On May 29, 2019, Nevada became the first state to pass legislation emulating portions of the CCPA when it adopted Senate Bill No. 220.
While Senate Bill No. 220 incorporates the CCPA’s concept of permitting consumers to object to the sale by a company of their information, it avoids many of the drafting errors, ambiguities, and business impracticalities of the CCPA, including its treatment of online behavioral advertising.
Unlike the CCPA, Nevada defines the term “sale” as including only “the exchange of covered information for monetary consideration by the operator [of a website] to a person for the person to license or sell the covered information to additional persons.”5 Nevada’s narrower definition precludes the term from applying to the use of third party behavioral advertising networks as (1) behavioral advertising networks typically do not provide advertisers or publishers with “monetary consideration” for the deployment of their cookies, and (2) while the behavioral advertising networks may use the information that they obtain from their cookies for the benefit of themselves and their other clients, they typically do not “license or sell” that information.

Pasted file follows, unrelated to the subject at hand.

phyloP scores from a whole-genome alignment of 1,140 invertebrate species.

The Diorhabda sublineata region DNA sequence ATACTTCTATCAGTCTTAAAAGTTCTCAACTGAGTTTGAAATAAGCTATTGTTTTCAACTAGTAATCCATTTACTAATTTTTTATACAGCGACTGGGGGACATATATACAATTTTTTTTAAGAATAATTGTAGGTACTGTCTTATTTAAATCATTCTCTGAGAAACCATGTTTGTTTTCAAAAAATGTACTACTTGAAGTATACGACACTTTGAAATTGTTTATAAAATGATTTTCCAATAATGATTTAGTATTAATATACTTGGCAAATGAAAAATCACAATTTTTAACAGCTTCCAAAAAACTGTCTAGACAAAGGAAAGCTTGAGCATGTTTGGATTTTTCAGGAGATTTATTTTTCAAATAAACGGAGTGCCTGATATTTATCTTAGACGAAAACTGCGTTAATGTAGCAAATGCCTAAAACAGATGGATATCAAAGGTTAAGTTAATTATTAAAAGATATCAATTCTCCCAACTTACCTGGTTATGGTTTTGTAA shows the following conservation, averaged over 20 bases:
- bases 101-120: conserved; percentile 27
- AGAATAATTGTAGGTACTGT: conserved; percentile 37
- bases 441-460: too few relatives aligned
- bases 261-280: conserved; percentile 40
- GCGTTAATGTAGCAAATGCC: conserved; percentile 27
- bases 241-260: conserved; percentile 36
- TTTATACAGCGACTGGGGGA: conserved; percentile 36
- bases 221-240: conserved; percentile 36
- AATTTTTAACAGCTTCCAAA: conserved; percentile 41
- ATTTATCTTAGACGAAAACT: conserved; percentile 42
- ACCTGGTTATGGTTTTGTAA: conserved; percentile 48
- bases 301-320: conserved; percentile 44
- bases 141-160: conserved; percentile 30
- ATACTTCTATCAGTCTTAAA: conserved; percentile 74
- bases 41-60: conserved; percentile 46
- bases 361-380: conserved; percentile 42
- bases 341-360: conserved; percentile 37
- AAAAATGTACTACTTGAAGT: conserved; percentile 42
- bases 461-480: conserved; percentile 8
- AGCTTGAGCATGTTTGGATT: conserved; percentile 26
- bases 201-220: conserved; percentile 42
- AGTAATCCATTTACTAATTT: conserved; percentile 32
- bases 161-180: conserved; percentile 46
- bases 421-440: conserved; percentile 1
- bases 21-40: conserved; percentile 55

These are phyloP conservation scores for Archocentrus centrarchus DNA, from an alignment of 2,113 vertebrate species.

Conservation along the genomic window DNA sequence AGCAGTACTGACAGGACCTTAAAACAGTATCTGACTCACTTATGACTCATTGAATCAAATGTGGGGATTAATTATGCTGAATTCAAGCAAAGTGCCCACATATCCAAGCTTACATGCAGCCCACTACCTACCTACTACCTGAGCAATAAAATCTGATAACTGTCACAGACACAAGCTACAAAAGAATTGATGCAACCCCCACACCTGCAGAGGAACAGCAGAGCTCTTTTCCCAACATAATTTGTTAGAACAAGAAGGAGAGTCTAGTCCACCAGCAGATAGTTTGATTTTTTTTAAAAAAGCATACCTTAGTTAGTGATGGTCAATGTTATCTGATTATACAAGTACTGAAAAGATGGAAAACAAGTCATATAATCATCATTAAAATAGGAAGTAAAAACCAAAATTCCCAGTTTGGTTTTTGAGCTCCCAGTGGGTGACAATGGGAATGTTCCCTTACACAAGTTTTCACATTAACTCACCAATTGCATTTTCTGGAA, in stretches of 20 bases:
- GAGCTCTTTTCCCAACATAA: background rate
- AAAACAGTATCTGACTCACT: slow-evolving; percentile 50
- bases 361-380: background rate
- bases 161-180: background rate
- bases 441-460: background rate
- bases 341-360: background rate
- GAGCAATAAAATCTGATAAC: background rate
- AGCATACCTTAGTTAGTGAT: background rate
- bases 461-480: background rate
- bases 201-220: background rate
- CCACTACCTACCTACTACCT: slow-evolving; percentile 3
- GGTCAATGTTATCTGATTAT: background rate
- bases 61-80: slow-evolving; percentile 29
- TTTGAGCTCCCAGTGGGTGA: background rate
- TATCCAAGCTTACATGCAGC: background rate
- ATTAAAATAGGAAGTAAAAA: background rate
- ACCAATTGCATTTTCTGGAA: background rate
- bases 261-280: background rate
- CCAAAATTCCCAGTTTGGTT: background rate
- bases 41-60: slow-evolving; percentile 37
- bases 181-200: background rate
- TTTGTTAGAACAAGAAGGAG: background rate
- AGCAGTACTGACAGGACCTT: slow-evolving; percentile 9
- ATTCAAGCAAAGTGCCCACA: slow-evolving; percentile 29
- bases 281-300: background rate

For more information and resources about the CCPA visit http://www.CCPA-info.com.
This article is part of a multi-part series published by BCLP to help companies understand and implement the General Data Protection Regulation, the California Consumer Privacy Act and other privacy statutes. You can find more information on the CCPA in BCLP’s California Consumer Privacy Act Practical Guide, and more information about the GDPR in the American Bar Association’s The EU GDPR: Answers to the Most Frequently Asked Questions.
1. CCPA, § 1798.130(A)(5)(C)(i).
2. CCPA Section 1798.140(t)(1).
3. CCPA, Section 1798.140(o)(1)(A), (F).
4. CCPA, Section 1798.140(t)(2)(A).
5. S.B. 220 at § 1.6.